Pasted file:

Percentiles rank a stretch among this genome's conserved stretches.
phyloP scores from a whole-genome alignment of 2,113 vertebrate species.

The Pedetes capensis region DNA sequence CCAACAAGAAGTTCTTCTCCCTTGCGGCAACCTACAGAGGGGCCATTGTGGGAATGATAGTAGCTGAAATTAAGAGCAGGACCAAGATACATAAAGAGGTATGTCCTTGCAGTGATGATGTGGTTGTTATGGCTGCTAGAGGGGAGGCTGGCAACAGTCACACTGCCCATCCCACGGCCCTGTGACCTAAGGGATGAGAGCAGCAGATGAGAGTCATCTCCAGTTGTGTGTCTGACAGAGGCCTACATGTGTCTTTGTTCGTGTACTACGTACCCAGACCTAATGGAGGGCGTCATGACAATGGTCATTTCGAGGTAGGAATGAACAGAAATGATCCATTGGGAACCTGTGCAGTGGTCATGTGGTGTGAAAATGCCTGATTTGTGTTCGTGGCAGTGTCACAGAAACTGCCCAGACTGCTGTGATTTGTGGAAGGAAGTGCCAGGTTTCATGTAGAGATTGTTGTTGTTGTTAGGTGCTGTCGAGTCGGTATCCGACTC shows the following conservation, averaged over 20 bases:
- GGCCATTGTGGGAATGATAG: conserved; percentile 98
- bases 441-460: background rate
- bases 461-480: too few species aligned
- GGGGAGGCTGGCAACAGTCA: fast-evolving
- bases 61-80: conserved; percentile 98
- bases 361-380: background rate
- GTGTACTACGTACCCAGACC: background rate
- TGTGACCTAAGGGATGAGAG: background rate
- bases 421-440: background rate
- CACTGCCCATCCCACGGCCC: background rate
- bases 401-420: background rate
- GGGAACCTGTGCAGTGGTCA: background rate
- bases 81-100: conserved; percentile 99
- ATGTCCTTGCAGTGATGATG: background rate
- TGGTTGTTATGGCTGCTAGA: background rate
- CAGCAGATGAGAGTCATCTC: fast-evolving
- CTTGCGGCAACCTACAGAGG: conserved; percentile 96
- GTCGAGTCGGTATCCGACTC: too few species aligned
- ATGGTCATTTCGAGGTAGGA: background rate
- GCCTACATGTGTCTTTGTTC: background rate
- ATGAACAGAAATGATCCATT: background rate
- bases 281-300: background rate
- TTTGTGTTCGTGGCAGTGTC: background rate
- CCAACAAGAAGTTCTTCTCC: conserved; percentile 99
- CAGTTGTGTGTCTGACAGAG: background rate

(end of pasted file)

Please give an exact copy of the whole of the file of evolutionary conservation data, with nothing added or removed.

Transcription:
Percentiles rank a stretch among this genome's conserved stretches.
phyloP scores from a whole-genome alignment of 2,113 vertebrate species.

The Pedetes capensis region DNA sequence CCAACAAGAAGTTCTTCTCCCTTGCGGCAACCTACAGAGGGGCCATTGTGGGAATGATAGTAGCTGAAATTAAGAGCAGGACCAAGATACATAAAGAGGTATGTCCTTGCAGTGATGATGTGGTTGTTATGGCTGCTAGAGGGGAGGCTGGCAACAGTCACACTGCCCATCCCACGGCCCTGTGACCTAAGGGATGAGAGCAGCAGATGAGAGTCATCTCCAGTTGTGTGTCTGACAGAGGCCTACATGTGTCTTTGTTCGTGTACTACGTACCCAGACCTAATGGAGGGCGTCATGACAATGGTCATTTCGAGGTAGGAATGAACAGAAATGATCCATTGGGAACCTGTGCAGTGGTCATGTGGTGTGAAAATGCCTGATTTGTGTTCGTGGCAGTGTCACAGAAACTGCCCAGACTGCTGTGATTTGTGGAAGGAAGTGCCAGGTTTCATGTAGAGATTGTTGTTGTTGTTAGGTGCTGTCGAGTCGGTATCCGACTC shows the following conservation, averaged over 20 bases:
- GGCCATTGTGGGAATGATAG: conserved; percentile 98
- bases 441-460: background rate
- bases 461-480: too few species aligned
- GGGGAGGCTGGCAACAGTCA: fast-evolving
- bases 61-80: conserved; percentile 98
- bases 361-380: background rate
- GTGTACTACGTACCCAGACC: background rate
- TGTGACCTAAGGGATGAGAG: background rate
- bases 421-440: background rate
- CACTGCCCATCCCACGGCCC: background rate
- bases 401-420: background rate
- GGGAACCTGTGCAGTGGTCA: background rate
- bases 81-100: conserved; percentile 99
- ATGTCCTTGCAGTGATGATG: background rate
- TGGTTGTTATGGCTGCTAGA: background rate
- CAGCAGATGAGAGTCATCTC: fast-evolving
- CTTGCGGCAACCTACAGAGG: conserved; percentile 96
- GTCGAGTCGGTATCCGACTC: too few species aligned
- ATGGTCATTTCGAGGTAGGA: background rate
- GCCTACATGTGTCTTTGTTC: background rate
- ATGAACAGAAATGATCCATT: background rate
- bases 281-300: background rate
- TTTGTGTTCGTGGCAGTGTC: background rate
- CCAACAAGAAGTTCTTCTCC: conserved; percentile 99
- CAGTTGTGTGTCTGACAGAG: background rate